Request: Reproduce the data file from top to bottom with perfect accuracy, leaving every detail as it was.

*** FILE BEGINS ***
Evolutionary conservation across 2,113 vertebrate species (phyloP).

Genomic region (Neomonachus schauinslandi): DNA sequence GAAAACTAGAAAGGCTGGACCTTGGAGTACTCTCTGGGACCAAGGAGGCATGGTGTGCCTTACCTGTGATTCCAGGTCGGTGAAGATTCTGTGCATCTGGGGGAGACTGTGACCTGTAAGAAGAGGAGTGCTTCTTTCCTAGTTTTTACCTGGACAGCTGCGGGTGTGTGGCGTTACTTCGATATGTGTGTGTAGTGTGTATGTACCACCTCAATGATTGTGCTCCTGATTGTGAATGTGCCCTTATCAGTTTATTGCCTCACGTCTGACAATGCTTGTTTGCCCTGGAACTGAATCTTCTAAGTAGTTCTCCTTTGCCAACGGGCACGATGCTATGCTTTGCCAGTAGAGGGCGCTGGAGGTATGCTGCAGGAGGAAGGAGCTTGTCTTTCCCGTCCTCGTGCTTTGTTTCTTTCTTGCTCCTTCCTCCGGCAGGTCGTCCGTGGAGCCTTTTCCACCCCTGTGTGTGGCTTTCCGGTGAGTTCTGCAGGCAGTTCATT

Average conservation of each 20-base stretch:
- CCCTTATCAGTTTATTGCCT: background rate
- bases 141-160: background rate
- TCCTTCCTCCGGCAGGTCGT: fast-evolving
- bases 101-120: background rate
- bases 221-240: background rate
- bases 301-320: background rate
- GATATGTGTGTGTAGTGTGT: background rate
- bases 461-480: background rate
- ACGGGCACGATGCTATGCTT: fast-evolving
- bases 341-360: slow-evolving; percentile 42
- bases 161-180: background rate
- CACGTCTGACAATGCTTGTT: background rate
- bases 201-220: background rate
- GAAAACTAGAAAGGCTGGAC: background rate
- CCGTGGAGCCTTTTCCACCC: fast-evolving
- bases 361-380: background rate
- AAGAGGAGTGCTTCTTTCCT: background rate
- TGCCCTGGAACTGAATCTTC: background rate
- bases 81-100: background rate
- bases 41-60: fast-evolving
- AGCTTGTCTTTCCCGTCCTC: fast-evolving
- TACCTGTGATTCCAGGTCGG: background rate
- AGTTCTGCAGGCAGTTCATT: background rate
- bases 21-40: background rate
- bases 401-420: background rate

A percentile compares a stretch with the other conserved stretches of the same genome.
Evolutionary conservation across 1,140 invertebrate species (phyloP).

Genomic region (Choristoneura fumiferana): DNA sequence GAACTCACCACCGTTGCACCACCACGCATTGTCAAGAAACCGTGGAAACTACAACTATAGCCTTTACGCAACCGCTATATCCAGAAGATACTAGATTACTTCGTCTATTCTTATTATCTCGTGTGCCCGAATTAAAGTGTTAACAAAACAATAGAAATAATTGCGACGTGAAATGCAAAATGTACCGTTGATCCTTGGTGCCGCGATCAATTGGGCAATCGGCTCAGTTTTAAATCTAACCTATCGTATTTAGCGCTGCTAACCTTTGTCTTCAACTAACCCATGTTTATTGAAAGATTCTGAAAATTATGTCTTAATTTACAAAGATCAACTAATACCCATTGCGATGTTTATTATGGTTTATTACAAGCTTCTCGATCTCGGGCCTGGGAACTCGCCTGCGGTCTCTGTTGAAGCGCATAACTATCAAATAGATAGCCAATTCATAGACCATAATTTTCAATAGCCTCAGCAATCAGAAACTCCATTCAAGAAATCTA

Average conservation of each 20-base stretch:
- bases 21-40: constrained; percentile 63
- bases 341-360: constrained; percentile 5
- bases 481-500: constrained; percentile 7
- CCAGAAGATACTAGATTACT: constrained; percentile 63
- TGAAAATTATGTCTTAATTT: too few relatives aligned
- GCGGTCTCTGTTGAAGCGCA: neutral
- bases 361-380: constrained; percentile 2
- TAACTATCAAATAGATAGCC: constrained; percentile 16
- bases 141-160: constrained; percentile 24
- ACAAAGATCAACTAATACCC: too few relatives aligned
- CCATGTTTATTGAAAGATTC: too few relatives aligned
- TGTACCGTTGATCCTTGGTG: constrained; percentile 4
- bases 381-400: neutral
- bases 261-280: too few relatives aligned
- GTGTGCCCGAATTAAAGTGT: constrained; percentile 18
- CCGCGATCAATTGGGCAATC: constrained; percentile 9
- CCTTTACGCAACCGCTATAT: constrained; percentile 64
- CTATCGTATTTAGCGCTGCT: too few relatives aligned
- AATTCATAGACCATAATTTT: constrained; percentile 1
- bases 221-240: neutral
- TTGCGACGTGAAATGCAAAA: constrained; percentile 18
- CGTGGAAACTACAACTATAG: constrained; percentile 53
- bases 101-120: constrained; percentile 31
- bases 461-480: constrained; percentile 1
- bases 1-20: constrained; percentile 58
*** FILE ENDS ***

Evolutionary conservation across 2,113 vertebrate species (phyloP).

Genomic region (Neomonachus schauinslandi): DNA sequence GAAAACTAGAAAGGCTGGACCTTGGAGTACTCTCTGGGACCAAGGAGGCATGGTGTGCCTTACCTGTGATTCCAGGTCGGTGAAGATTCTGTGCATCTGGGGGAGACTGTGACCTGTAAGAAGAGGAGTGCTTCTTTCCTAGTTTTTACCTGGACAGCTGCGGGTGTGTGGCGTTACTTCGATATGTGTGTGTAGTGTGTATGTACCACCTCAATGATTGTGCTCCTGATTGTGAATGTGCCCTTATCAGTTTATTGCCTCACGTCTGACAATGCTTGTTTGCCCTGGAACTGAATCTTCTAAGTAGTTCTCCTTTGCCAACGGGCACGATGCTATGCTTTGCCAGTAGAGGGCGCTGGAGGTATGCTGCAGGAGGAAGGAGCTTGTCTTTCCCGTCCTCGTGCTTTGTTTCTTTCTTGCTCCTTCCTCCGGCAGGTCGTCCGTGGAGCCTTTTCCACCCCTGTGTGTGGCTTTCCGGTGAGTTCTGCAGGCAGTTCATT

Average conservation of each 20-base stretch:
- CCCTTATCAGTTTATTGCCT: background rate
- bases 141-160: background rate
- TCCTTCCTCCGGCAGGTCGT: fast-evolving
- bases 101-120: background rate
- bases 221-240: background rate
- bases 301-320: background rate
- GATATGTGTGTGTAGTGTGT: background rate
- bases 461-480: background rate
- ACGGGCACGATGCTATGCTT: fast-evolving
- bases 341-360: slow-evolving; percentile 42
- bases 161-180: background rate
- CACGTCTGACAATGCTTGTT: background rate
- bases 201-220: background rate
- GAAAACTAGAAAGGCTGGAC: background rate
- CCGTGGAGCCTTTTCCACCC: fast-evolving
- bases 361-380: background rate
- AAGAGGAGTGCTTCTTTCCT: background rate
- TGCCCTGGAACTGAATCTTC: background rate
- bases 81-100: background rate
- bases 41-60: fast-evolving
- AGCTTGTCTTTCCCGTCCTC: fast-evolving
- TACCTGTGATTCCAGGTCGG: background rate
- AGTTCTGCAGGCAGTTCATT: background rate
- bases 21-40: background rate
- bases 401-420: background rate

A percentile compares a stretch with the other conserved stretches of the same genome.
Evolutionary conservation across 1,140 invertebrate species (phyloP).

Genomic region (Choristoneura fumiferana): DNA sequence GAACTCACCACCGTTGCACCACCACGCATTGTCAAGAAACCGTGGAAACTACAACTATAGCCTTTACGCAACCGCTATATCCAGAAGATACTAGATTACTTCGTCTATTCTTATTATCTCGTGTGCCCGAATTAAAGTGTTAACAAAACAATAGAAATAATTGCGACGTGAAATGCAAAATGTACCGTTGATCCTTGGTGCCGCGATCAATTGGGCAATCGGCTCAGTTTTAAATCTAACCTATCGTATTTAGCGCTGCTAACCTTTGTCTTCAACTAACCCATGTTTATTGAAAGATTCTGAAAATTATGTCTTAATTTACAAAGATCAACTAATACCCATTGCGATGTTTATTATGGTTTATTACAAGCTTCTCGATCTCGGGCCTGGGAACTCGCCTGCGGTCTCTGTTGAAGCGCATAACTATCAAATAGATAGCCAATTCATAGACCATAATTTTCAATAGCCTCAGCAATCAGAAACTCCATTCAAGAAATCTA

Average conservation of each 20-base stretch:
- bases 21-40: constrained; percentile 63
- bases 341-360: constrained; percentile 5
- bases 481-500: constrained; percentile 7
- CCAGAAGATACTAGATTACT: constrained; percentile 63
- TGAAAATTATGTCTTAATTT: too few relatives aligned
- GCGGTCTCTGTTGAAGCGCA: neutral
- bases 361-380: constrained; percentile 2
- TAACTATCAAATAGATAGCC: constrained; percentile 16
- bases 141-160: constrained; percentile 24
- ACAAAGATCAACTAATACCC: too few relatives aligned
- CCATGTTTATTGAAAGATTC: too few relatives aligned
- TGTACCGTTGATCCTTGGTG: constrained; percentile 4
- bases 381-400: neutral
- bases 261-280: too few relatives aligned
- GTGTGCCCGAATTAAAGTGT: constrained; percentile 18
- CCGCGATCAATTGGGCAATC: constrained; percentile 9
- CCTTTACGCAACCGCTATAT: constrained; percentile 64
- CTATCGTATTTAGCGCTGCT: too few relatives aligned
- AATTCATAGACCATAATTTT: constrained; percentile 1
- bases 221-240: neutral
- TTGCGACGTGAAATGCAAAA: constrained; percentile 18
- CGTGGAAACTACAACTATAG: constrained; percentile 53
- bases 101-120: constrained; percentile 31
- bases 461-480: constrained; percentile 1
- bases 1-20: constrained; percentile 58